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Old 06.09.2019, 16:22
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Dinivan Dinivan is offline
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Re: The Brexit referendum thread: potential consequences for GB, EU and the Brits in

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Whilst I agree with the rest of your post, I can't agree on this, particularly as London, and many other UK cities, are hugely pro-EU. Liverpool, Manchester, York, Durham, Newcastle, Cardiff, Oxford, Cambridge, Brighton, etc, all voted Remain by a considerable margin.

I honestly believe the tide of public perception has changed, and a lot of the change I've heard is over recent weeks. The PM announced a new investment program for a named number of hospitals. People have taken note if their local hospital wasn't on the last, particularly in my Leave voting home town. There's a feeling that they've been overlooked again by yet another Tory government.

I've said this before, but in my staunchly Labour home town, the EU Referendum was seen as a way of sticking two fingers up at Cameron. The heavier the current PM goes on Leave, the more my home town will do the exact opposite of what he wants because in their eyes, he's just the new fat cat Tory PM lording it over them. The actual EU is incidental.

A lot of people have finally woken up to "what the EU does for us". Again in my home town, the big story is about a 6yr old girl with a rare genetic condition. She's the only female in the UK with this condition and the only clinic that can treat her is in Poland, so the rush is on to raise 70k which is the subsidised cost of the treatment, and fly her to Poland in October, before the current Brexit deadline.
I agree with you. Apologies, where I said "London" I meant to say the politics in Westminster.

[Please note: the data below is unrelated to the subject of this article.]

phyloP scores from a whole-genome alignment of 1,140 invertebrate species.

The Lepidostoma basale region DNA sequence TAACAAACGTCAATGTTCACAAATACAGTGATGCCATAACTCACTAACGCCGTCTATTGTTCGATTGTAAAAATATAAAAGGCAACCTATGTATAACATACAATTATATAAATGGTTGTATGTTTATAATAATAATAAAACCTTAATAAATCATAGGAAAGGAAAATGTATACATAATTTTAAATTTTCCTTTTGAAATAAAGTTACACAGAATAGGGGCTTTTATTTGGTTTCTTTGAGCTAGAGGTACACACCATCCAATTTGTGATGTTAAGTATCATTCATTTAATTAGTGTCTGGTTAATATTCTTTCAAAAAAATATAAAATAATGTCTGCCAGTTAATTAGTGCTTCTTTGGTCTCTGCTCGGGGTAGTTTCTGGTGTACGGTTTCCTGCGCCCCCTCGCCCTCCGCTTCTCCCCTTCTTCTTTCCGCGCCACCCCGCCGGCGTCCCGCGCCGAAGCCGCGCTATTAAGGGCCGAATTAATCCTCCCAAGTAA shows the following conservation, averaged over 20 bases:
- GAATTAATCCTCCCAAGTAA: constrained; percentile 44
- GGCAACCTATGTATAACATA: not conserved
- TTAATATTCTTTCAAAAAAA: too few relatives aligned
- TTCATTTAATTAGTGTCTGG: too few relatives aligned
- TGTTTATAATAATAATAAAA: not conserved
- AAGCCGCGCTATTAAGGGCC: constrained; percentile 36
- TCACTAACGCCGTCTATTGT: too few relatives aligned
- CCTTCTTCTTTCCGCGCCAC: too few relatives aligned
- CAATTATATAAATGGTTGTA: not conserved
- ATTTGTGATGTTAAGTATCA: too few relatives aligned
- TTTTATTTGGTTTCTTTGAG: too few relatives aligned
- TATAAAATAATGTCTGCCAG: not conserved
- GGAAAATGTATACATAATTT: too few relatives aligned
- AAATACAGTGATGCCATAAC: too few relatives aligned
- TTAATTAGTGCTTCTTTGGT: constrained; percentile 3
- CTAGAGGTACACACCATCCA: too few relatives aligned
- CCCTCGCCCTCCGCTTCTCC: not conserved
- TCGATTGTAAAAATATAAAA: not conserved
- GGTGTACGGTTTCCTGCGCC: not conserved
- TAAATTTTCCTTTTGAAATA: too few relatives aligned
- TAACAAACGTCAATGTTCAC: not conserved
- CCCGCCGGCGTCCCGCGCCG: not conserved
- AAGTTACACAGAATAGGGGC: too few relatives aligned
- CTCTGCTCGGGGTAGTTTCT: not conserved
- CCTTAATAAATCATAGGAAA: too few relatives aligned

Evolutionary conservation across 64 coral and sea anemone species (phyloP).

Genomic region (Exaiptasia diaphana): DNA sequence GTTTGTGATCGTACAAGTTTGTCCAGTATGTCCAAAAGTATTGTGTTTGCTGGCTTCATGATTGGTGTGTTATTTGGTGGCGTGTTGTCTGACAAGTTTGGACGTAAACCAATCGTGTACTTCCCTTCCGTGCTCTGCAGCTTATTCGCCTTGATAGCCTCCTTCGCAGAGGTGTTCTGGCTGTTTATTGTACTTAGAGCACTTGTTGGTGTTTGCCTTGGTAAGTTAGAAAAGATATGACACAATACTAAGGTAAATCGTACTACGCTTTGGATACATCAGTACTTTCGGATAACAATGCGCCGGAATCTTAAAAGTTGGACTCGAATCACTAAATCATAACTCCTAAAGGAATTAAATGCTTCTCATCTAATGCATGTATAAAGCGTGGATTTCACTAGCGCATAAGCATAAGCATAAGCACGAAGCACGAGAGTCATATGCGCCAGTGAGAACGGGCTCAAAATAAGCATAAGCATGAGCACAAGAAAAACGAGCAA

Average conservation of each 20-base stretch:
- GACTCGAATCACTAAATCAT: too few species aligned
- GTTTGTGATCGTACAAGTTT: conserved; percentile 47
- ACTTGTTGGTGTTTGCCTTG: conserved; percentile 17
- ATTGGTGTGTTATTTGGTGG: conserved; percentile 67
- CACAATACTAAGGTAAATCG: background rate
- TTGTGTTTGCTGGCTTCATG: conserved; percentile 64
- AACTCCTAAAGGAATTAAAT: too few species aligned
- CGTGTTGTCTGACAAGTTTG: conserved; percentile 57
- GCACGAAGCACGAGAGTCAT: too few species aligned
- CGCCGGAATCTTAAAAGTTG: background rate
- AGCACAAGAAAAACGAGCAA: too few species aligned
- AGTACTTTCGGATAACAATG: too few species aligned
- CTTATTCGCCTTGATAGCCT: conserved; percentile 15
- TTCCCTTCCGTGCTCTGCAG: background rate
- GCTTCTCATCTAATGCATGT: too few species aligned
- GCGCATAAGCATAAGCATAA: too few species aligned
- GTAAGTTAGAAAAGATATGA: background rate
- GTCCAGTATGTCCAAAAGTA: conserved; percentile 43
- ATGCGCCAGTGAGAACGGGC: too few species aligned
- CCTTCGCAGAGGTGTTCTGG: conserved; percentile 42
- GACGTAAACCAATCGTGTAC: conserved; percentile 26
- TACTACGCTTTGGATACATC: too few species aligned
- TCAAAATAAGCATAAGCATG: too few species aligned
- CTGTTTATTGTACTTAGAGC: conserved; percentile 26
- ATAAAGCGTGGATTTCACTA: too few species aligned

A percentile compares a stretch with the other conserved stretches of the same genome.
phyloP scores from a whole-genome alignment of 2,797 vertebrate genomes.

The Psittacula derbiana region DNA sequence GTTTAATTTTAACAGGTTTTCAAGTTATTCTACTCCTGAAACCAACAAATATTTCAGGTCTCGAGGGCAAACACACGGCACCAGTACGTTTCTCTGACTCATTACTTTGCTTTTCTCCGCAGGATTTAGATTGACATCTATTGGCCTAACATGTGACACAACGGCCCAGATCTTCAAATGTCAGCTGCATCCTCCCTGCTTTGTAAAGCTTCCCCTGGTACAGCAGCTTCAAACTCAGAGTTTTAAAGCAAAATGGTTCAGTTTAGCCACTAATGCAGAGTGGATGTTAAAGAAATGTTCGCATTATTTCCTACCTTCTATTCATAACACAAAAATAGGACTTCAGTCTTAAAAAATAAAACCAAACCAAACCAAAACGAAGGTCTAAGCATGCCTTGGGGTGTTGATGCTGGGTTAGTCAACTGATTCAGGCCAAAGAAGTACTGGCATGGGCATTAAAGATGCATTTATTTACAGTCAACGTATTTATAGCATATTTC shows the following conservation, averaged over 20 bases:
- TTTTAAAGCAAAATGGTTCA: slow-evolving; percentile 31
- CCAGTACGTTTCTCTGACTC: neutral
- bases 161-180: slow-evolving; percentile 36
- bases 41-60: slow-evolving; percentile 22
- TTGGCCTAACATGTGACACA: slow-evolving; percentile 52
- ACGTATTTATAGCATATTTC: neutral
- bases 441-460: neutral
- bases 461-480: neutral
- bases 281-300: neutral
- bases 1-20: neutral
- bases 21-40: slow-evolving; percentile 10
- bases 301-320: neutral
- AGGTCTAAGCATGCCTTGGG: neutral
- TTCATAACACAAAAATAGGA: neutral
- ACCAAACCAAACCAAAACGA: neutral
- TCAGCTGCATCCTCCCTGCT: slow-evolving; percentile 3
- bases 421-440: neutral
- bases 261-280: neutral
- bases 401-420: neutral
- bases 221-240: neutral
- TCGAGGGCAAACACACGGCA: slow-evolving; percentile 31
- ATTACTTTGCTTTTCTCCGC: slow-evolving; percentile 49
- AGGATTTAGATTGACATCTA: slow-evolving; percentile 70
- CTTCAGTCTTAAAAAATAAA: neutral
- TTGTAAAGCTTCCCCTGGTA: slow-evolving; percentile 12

I may be pessimistic, but I'm afraid that Labour is out as it couldn't even achieve a significant gain against May due to the very dislikable personality of Corbyn and the party's unclear policies. Although the polls are indeed giving the LibDems a chance, with the FPTP system the tories still have a big probability of obtaining a majority and using it without mercy.

Let me extend: I think there is really a chance only if the LibDems managed to gain a significant number of votes from the tories. It is not impossible, as some of those voters may never consider voting Corbyn but they may see the LibDems as an acceptable alternative, as some MPs have indeed done by switching sides. In a 3-party race, with the FPTP system the outcome is unpredictable. However, as it is, the LibDems are probably also going to gain votes at the expense of Labour, which means that Westminster will probably look about the same in terms of MP representation, but those MPs will have gained their seats with an even smaller number votes in their constituencies. The conservative voters also know all of this, which is why in a national election, as per usual, they'll all ditch the Brexit party...

Last edited by Dinivan; 06.09.2019 at 16:37.
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